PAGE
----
Cricket and rugby have much to teach construction. Not least, as the last Ashes test so abundantly demonstrated, how to lose with dignity

So, at a time of great national depression as once again the Aussie cricketers put our boys to the sword, I find myself reflecting on how useful a sporting education is for Brits working in architecture and engineering.

At school, I was fortunate to play cricket and rugby in teams that only lost about once every two years. Winning became an inevitable consequence of setting foot on the field of play. Although a free grammar school, we beat even the most expensive public schools, with great glee. I suppose our esprit de corps, our athletic expertise and eventually our winning reputation generated its own potent aura of invincibility. This has been a useful lesson for me over the last 10 years as our little engineering practice competes with established global giants.

Sporting parallels abound in the building industry … it is amazing how many fine engineers are keen on rock climbing (delicate balance); darts (precision); and snorkelling (in a world of their own). I know architects who are keen on snooker (dressing in black); spin-bowling (politics) and the Argentinian tango (seduction). Our clients practice golf (a walk in the park); polo (spending time with rich people); and roulette (easy come, easy go). And as I know from experience, fee negotiations and Greco-Roman wrestling are practically the same.

The fact I can play cricket at my advanced age and with the body of a jellyfish shows that there is still something to be said for subtlety, surprise, determination, guile and blarney

Naturally, sport also teaches you how to lose with dignity. This is a very good thing for, say, RIBA competitions where your team may be competing against 100 others. The odds are stacked against you. Lose and your scheme, no matter how marvellous, will simply evaporate. Take, for example, our entry for the RIBA competition for the walking buildings for the Halley Research Station in Antarctica with Hopkins and Atelier 10.

In the end, despite reaching the last three, and with a late addition to our team in the shape of a pneumatic prototype made entirely out of Lego, we lost in a penalty shoot-out refereed by Sir Nicholas Grimshaw. All hopes dashed, doom and gloom all round. Hopkins’ perceptive Bill Taylor afterwards observed, in the fine tradition of English sportsmanship, “You know, in the end, we may have played it slightly wrong.”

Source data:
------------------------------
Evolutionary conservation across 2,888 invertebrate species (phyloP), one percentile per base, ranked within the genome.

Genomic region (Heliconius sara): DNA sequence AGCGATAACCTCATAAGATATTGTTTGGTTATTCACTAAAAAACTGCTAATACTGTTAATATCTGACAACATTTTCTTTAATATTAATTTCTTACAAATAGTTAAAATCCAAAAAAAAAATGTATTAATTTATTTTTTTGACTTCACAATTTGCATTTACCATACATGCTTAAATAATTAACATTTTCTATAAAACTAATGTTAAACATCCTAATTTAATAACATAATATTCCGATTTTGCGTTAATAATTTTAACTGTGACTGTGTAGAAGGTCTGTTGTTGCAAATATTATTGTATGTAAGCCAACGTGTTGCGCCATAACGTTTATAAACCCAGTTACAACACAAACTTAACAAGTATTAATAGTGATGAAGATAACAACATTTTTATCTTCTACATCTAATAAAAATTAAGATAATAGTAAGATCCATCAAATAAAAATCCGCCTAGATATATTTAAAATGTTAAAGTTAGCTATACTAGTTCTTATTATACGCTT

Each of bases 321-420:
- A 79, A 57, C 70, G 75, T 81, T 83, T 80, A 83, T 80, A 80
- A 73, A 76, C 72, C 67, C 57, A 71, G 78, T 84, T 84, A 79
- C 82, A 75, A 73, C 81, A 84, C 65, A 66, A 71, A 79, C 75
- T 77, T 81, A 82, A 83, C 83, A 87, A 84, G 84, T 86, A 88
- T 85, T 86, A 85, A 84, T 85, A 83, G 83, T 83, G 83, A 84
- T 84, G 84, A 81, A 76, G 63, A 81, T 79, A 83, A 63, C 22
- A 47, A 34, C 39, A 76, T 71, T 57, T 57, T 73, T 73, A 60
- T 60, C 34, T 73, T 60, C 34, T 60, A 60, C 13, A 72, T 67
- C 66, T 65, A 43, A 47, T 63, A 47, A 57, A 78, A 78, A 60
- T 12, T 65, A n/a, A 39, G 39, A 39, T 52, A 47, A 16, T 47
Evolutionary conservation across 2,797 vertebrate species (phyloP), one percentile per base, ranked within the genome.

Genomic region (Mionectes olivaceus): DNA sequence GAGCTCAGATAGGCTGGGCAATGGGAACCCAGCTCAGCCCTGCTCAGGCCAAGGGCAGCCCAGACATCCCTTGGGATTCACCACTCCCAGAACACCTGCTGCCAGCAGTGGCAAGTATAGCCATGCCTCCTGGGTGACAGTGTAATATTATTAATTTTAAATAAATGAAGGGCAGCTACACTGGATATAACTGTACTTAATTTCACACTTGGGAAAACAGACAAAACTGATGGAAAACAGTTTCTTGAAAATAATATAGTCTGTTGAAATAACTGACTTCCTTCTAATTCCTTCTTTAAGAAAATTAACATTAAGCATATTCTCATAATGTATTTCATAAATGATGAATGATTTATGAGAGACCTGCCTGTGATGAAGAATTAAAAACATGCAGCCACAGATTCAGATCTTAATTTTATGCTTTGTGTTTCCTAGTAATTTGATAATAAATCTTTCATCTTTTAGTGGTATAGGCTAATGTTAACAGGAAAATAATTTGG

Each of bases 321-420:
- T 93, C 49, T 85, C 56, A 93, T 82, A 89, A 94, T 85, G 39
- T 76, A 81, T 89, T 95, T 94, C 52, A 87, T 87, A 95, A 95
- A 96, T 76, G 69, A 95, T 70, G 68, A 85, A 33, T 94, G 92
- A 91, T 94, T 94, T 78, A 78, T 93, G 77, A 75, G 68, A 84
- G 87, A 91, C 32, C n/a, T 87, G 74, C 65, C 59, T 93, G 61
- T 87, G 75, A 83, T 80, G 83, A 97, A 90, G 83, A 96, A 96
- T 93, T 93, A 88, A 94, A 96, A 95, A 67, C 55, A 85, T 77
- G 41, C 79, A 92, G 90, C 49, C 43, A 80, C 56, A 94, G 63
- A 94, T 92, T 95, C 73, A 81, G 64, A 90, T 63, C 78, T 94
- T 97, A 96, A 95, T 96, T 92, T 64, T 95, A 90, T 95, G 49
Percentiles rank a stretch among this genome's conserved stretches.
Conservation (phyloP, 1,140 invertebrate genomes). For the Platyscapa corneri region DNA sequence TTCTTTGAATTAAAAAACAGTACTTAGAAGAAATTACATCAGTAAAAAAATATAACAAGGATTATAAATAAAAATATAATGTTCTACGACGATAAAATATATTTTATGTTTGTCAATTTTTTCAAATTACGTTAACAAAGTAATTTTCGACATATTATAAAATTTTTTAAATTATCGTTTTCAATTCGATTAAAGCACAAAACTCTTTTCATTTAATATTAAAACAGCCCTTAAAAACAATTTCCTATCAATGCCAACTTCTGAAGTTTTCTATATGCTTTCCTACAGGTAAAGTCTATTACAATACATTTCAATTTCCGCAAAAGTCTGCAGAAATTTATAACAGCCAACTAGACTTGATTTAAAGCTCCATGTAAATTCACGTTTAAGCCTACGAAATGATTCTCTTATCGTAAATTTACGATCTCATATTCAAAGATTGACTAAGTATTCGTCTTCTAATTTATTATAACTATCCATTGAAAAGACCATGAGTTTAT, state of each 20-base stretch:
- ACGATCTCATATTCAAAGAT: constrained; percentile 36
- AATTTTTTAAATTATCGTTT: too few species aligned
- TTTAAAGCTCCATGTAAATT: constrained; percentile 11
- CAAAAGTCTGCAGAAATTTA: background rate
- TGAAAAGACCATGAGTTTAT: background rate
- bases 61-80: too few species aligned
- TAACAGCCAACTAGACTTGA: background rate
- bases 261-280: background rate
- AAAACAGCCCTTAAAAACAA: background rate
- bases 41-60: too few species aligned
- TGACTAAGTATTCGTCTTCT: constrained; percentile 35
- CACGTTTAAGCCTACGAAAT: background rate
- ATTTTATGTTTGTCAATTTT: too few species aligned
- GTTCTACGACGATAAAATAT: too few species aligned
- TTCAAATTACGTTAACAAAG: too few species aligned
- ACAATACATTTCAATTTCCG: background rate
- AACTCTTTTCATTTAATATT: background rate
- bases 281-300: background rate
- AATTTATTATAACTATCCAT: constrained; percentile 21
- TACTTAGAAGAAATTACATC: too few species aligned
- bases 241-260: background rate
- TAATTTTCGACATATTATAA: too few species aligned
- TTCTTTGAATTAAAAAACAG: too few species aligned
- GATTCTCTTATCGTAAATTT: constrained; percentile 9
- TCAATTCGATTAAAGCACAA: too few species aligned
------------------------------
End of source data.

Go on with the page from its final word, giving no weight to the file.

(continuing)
We fondly imagine that the more of these games we play, the better we get at knowing how to win. But when English fast bowler Fiery Fred Trueman said “If there is any game in the world that attracts the half-baked theorist more than cricket I have yet to hear of it”, of course he hadn’t worked in the building industry.

Despite the late addition of a pneumatic prototype made entirely out of Lego, we lost in a penalty shoot-out refereed by Sir Nicholas Grimshaw

My own half-baked theory is that cricket and engineering are just two of many things that are all-consuming in the heat of the moment, indistinguishable in spirit. I still play Sunday cricket and I suppose the fact I can play cricket at all at my advanced age and with the body of a jellyfish shows that there is still something to be said for subtlety, experience, guile, surprise, psychology, determination, blarney. In building, too, it is not just physical prowess or youthful vigour that wins, it is talent and experience craftily applied, with gusto. With all this in mind, for our next architectural competition with Hopkins, the selectors made one or two strategic changes as we entered the race to design the 2012 Olympic velodrome. We had decided it was to be our only tilt at the Olympics, win or bust.

We went for it. In fact, the jury said something about our design team virtually riding into the final presentation in cycling shorts. Perhaps it was our carefully sprayed on Eau-de-Spandex, but this time our game plan must have been better as we convinced Chris Hoy and the other jury members, and won. Victory was very nice after the team got so close to the Antarctica job. Gold medal for velodrome design, and naturally we were all very sorry about the losers, although nobody can now remember quite who they were.

The level playing field of construction competitions is also like the sportsfield in the cathartic humour it provides, which is most efficacious at times of extreme duress. For example, when the velodrome was under intense pressure to justify its curves during value engineering, I received an email saying something like: “We are pleased to announce the marriage of Miss Cycling Stadium and Mr Architectural Portacabin. Their love child will be born by articulated truck”. Luckily, Mr Portacabin was left standing at the altar.

So, sport and architecture share important principles and can help each other along other. The marriage is nothing new: it is even said, if the French nobility had only played cricket with their peasants, their chateaux would never have been burnt.